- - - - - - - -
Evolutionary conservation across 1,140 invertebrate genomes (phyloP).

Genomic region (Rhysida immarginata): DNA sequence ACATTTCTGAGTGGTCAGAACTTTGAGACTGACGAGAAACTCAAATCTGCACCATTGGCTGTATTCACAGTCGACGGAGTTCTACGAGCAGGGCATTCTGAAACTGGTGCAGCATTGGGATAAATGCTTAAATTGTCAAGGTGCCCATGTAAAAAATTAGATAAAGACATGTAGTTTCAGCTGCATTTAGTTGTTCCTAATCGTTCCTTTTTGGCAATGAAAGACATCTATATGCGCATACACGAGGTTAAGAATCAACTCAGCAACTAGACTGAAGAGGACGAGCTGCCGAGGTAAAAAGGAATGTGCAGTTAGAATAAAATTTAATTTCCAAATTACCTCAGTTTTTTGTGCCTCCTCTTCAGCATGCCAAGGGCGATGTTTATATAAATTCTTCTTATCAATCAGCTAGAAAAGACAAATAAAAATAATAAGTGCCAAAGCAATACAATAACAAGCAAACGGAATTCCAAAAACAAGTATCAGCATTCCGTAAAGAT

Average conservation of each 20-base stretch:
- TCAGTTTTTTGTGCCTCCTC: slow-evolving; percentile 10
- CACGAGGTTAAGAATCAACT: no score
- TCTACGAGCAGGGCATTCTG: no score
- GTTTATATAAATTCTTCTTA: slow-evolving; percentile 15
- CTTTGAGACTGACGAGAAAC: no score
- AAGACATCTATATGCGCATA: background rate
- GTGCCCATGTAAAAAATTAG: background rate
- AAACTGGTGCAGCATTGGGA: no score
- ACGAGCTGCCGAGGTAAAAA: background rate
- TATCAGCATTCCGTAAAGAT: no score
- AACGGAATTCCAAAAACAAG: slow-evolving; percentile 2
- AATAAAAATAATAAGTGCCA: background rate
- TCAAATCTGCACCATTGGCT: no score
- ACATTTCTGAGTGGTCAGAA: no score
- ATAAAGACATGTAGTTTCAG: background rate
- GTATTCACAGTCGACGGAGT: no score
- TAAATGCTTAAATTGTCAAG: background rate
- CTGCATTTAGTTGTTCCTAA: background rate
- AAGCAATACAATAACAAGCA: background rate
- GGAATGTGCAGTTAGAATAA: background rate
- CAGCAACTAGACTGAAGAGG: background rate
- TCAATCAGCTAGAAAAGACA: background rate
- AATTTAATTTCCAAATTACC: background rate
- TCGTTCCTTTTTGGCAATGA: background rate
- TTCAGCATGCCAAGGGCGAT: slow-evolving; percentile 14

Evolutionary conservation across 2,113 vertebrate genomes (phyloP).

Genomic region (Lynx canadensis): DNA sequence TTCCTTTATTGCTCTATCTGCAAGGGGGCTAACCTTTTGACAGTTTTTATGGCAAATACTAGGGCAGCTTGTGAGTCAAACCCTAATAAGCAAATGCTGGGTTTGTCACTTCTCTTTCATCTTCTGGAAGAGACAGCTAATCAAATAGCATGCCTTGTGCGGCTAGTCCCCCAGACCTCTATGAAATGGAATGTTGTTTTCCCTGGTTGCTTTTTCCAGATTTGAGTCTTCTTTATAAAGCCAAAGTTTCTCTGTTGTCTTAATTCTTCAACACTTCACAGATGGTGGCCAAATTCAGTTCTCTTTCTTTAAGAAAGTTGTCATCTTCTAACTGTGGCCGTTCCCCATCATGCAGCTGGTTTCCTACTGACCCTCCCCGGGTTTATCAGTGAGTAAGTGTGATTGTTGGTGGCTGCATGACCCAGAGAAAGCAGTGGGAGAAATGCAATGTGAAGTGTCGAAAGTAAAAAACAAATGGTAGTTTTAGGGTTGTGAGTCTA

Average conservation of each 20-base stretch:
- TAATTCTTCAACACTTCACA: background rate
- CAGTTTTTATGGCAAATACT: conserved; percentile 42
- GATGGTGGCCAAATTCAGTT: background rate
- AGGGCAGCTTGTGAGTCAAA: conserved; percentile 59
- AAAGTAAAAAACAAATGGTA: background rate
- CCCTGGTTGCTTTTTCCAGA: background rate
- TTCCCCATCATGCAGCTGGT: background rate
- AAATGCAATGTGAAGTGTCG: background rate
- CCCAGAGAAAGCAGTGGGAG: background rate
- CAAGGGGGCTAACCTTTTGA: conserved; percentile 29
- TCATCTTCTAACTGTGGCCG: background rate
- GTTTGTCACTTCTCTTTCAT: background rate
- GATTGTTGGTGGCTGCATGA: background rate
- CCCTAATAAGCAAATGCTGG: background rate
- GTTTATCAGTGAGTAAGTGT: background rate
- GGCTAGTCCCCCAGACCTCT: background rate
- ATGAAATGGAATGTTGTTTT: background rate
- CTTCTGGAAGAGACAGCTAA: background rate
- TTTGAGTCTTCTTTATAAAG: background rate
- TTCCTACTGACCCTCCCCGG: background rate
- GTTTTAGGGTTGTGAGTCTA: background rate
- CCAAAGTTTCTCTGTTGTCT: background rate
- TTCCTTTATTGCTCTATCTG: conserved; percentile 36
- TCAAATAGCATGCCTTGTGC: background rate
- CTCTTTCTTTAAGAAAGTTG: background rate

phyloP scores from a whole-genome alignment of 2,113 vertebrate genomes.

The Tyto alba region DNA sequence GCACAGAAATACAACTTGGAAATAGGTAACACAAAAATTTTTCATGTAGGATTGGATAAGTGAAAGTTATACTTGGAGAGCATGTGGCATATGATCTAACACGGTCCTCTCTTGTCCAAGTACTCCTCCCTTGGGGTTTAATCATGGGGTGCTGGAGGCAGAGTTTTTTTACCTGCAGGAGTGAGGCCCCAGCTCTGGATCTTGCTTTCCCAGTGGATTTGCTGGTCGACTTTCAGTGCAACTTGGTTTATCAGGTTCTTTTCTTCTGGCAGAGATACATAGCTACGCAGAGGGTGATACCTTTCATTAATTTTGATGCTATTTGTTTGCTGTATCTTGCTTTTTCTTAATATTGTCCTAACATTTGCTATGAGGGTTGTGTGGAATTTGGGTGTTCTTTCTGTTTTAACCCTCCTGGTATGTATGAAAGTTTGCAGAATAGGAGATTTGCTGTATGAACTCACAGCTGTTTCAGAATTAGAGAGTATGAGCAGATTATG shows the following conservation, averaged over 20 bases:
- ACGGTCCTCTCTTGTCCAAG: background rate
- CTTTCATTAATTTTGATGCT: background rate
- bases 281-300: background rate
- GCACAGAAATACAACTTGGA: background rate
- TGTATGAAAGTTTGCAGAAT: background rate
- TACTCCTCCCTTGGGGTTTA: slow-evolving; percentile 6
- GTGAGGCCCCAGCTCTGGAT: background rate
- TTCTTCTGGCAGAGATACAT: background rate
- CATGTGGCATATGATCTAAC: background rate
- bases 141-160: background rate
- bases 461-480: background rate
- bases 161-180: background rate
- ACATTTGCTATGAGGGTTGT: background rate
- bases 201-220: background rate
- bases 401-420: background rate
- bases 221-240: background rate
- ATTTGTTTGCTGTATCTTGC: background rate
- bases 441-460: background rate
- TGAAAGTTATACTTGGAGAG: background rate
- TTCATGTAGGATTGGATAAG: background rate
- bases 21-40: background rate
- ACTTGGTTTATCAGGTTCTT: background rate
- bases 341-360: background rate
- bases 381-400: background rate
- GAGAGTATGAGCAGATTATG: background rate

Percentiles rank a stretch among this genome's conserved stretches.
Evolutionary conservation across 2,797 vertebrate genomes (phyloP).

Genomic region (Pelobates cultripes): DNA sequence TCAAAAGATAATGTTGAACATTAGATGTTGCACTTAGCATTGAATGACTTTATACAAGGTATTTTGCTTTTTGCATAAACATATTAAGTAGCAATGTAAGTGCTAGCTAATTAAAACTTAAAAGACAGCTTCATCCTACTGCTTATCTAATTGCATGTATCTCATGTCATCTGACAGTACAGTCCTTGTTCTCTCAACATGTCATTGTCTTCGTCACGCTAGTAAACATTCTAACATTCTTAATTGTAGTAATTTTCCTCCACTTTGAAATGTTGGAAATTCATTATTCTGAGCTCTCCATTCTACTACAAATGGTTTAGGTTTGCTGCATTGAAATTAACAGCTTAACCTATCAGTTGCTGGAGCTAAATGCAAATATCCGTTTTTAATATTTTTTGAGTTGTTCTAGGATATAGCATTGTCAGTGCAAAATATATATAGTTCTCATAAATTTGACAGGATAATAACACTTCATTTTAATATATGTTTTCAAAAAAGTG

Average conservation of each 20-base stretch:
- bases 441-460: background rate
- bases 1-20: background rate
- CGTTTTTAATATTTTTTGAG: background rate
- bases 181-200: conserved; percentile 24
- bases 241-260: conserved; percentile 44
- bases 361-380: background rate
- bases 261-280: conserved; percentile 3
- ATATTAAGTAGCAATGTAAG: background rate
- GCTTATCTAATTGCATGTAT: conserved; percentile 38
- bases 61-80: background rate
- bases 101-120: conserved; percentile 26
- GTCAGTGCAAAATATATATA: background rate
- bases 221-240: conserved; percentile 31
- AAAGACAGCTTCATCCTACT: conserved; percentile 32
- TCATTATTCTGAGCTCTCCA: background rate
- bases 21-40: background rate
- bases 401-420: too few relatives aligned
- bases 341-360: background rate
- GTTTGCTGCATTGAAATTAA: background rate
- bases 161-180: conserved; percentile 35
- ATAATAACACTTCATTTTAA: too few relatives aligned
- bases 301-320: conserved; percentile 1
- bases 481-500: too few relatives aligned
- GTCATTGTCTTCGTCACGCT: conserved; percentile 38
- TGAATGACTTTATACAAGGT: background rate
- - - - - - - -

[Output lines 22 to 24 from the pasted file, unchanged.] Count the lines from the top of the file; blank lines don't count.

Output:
- AAGCAATACAATAACAAGCA: background rate
- GGAATGTGCAGTTAGAATAA: background rate
- CAGCAACTAGACTGAAGAGG: background rate